Banyan tree showing signs of life following the Maui wildfires
Dec 31, 2023, 10:27 PM | Updated: Jan 1, 2024, 1:10 pm
SALT LAKE CITY — Badly burned from the August wildfires on Maui, Lahaina’s historic banyan tree is showing signs of life.
KSL TV’s Tamara Vaifanua was one of the first journalists escorted in to get an up-close look at the 150-year-old landmark. She explains why arborists are so encouraged about its future.
New leaves sprouting from the banyan tree symbolize hope for a community struggling with so much loss. With a lot of love and nurturing, arborists believe it will come back strong and beautiful, which is a testament to Maui’s resilience.
Walking under the massive branches of Lahaina’s banyan tree, you see the damage done by the you see damage from the Aug. 8 wildfires.
“This was all just solid canopy. Thick, dark green leaves. What was green is now brown,” said Tim Griffith, Maui County arborist.
Look closer and green leaves are sprouting everywhere.
“One of the first little leaf sucker growth was this one. Just hoping maybe in two, three months, we would see some sign of life. And it came in three weeks,” Griffith said.
Large monkeypod trees along Front Street took the brunt of the flames and will need to be removed.
“So, the structure across the street was two stories,” Griffith said. “So, it looks like once that was on fire, and made this way, this way, these big trees acted like a blocker.”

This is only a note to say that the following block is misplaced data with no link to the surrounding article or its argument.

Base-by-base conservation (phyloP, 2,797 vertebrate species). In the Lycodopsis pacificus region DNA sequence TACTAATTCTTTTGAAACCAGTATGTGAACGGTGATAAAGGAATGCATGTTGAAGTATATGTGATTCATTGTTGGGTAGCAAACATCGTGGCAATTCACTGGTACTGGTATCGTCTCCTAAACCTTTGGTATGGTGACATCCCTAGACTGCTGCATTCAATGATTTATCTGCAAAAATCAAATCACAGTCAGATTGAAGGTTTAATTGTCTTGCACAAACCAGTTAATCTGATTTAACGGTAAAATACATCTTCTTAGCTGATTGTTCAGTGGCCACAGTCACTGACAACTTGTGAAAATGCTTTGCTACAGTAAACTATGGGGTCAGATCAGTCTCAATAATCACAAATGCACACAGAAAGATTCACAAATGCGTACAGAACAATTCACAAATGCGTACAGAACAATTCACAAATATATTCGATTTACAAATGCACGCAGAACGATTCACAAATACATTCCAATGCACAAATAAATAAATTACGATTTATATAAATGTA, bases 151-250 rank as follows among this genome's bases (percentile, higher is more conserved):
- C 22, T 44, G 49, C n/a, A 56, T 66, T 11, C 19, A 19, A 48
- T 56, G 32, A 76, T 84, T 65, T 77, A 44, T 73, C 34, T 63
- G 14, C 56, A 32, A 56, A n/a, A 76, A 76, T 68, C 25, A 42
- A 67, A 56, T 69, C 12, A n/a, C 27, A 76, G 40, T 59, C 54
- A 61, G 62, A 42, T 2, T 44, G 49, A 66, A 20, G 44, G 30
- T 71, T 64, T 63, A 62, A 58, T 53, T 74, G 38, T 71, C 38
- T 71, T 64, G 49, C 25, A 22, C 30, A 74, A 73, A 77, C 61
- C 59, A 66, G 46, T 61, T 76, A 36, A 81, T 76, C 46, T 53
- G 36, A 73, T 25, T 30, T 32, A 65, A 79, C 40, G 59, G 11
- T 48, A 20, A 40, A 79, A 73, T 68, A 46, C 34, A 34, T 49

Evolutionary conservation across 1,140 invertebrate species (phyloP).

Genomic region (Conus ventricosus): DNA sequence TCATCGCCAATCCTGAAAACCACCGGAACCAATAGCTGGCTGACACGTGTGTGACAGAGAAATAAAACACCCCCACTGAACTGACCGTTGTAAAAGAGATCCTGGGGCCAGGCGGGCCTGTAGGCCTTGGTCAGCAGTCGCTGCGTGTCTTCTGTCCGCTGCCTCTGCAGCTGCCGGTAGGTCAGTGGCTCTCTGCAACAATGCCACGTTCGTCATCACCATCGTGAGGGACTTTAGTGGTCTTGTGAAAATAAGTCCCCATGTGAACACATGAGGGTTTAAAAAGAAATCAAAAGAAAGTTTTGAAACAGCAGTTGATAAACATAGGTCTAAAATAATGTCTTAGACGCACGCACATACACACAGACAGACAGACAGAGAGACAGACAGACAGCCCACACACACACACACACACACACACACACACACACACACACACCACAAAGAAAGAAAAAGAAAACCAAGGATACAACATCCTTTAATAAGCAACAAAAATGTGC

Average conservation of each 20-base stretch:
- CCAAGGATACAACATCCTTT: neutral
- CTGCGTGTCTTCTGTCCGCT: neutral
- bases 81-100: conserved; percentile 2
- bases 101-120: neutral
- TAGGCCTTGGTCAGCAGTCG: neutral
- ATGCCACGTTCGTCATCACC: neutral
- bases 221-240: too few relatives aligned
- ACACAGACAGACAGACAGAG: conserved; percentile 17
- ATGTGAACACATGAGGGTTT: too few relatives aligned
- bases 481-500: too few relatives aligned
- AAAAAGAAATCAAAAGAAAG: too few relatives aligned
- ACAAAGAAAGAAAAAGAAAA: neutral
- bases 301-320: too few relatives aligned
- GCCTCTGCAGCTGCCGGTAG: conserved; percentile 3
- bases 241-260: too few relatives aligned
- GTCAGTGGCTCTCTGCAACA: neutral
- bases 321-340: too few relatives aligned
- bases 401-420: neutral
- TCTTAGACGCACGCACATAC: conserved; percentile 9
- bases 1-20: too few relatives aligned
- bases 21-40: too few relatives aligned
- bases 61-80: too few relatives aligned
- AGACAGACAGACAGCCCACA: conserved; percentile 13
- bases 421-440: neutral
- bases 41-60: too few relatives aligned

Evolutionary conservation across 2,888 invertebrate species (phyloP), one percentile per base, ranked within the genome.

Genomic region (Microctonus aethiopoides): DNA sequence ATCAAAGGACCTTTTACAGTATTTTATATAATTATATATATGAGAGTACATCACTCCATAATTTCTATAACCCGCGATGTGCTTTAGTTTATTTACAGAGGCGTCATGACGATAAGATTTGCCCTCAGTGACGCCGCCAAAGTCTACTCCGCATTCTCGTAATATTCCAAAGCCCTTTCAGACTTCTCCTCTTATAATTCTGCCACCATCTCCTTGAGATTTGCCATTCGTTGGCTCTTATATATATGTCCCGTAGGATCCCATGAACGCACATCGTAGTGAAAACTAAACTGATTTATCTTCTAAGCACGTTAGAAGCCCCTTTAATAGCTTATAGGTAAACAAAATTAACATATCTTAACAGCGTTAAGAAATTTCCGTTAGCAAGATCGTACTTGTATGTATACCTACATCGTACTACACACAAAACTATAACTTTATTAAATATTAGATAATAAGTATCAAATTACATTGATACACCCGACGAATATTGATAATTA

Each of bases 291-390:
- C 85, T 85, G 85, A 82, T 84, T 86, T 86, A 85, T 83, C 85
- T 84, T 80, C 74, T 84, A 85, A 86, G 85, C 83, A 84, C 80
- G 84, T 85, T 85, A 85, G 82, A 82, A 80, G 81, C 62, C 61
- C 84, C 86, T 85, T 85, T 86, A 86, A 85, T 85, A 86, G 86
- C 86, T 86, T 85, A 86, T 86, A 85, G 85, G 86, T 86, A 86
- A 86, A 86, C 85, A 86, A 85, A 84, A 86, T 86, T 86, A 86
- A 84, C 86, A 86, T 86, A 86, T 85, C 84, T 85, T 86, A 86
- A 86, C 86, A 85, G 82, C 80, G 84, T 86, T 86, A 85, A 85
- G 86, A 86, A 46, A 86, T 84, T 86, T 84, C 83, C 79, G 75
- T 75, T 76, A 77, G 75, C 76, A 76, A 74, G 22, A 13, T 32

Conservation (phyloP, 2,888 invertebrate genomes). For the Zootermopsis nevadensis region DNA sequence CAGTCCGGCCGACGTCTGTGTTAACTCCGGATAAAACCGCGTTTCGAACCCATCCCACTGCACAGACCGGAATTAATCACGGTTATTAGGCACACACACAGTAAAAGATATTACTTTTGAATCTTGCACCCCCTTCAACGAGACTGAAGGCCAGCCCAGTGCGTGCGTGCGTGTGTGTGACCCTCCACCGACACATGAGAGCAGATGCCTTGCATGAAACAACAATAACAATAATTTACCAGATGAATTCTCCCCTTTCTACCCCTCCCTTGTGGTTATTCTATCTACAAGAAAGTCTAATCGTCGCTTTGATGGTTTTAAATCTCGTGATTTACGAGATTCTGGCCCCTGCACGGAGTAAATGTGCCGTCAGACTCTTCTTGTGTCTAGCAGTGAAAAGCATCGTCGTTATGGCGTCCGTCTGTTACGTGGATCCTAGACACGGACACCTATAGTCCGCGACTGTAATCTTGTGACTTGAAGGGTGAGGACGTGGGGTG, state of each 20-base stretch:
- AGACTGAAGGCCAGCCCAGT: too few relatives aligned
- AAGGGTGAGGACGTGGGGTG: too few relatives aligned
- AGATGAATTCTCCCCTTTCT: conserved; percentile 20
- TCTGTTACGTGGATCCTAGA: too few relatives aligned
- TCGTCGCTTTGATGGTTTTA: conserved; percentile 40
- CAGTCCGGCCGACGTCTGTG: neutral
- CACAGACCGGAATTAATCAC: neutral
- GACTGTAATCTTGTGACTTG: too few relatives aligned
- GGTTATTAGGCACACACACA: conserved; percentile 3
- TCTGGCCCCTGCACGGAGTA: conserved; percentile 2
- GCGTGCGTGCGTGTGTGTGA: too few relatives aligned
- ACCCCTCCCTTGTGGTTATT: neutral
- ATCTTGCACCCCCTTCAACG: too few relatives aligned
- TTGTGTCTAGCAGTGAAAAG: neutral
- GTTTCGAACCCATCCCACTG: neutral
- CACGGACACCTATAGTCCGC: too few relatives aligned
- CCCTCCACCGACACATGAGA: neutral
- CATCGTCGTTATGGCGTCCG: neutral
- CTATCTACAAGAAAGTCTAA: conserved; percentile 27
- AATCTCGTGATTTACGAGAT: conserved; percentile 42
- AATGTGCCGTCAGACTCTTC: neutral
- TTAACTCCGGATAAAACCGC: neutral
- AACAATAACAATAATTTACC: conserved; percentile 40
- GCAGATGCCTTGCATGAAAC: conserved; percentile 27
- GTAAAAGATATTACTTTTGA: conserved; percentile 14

Protection from the wind
Fortunately, the wind shielded other sections from major damage.
“This is the natural color of the tree,” Griffith said. “It’s not charred, the wooden benches underneath, mostly survived. It definitely is a miracle that this tree survived.”
These sensors help arborists monitor water moving through the trees, so they know which parts are damaged or still thriving.
“So, its personality is going to be scarred for a while,” Griffith said. “It’s gonna take a lot of physical therapy.”
“With so many happy memories under the magnificent tree, now the focus is on the future,” Griffith said. “This basically is like a phoenix from the ashes.”
He said it’s important to maintain healthy roots, so the tree continues to grow.
“It gives people hope, that if this tree shows signs of life, Lahaina town will once again show signs of life as well,” Griffith said.
With promising results from the banyan tree, arborists and volunteers are also working to save another tree burned in the wildfire — the 250-year-old “ulu” breadfruit tree.
They’re already seeing a lot of recovery in those trees — one sprout at a time.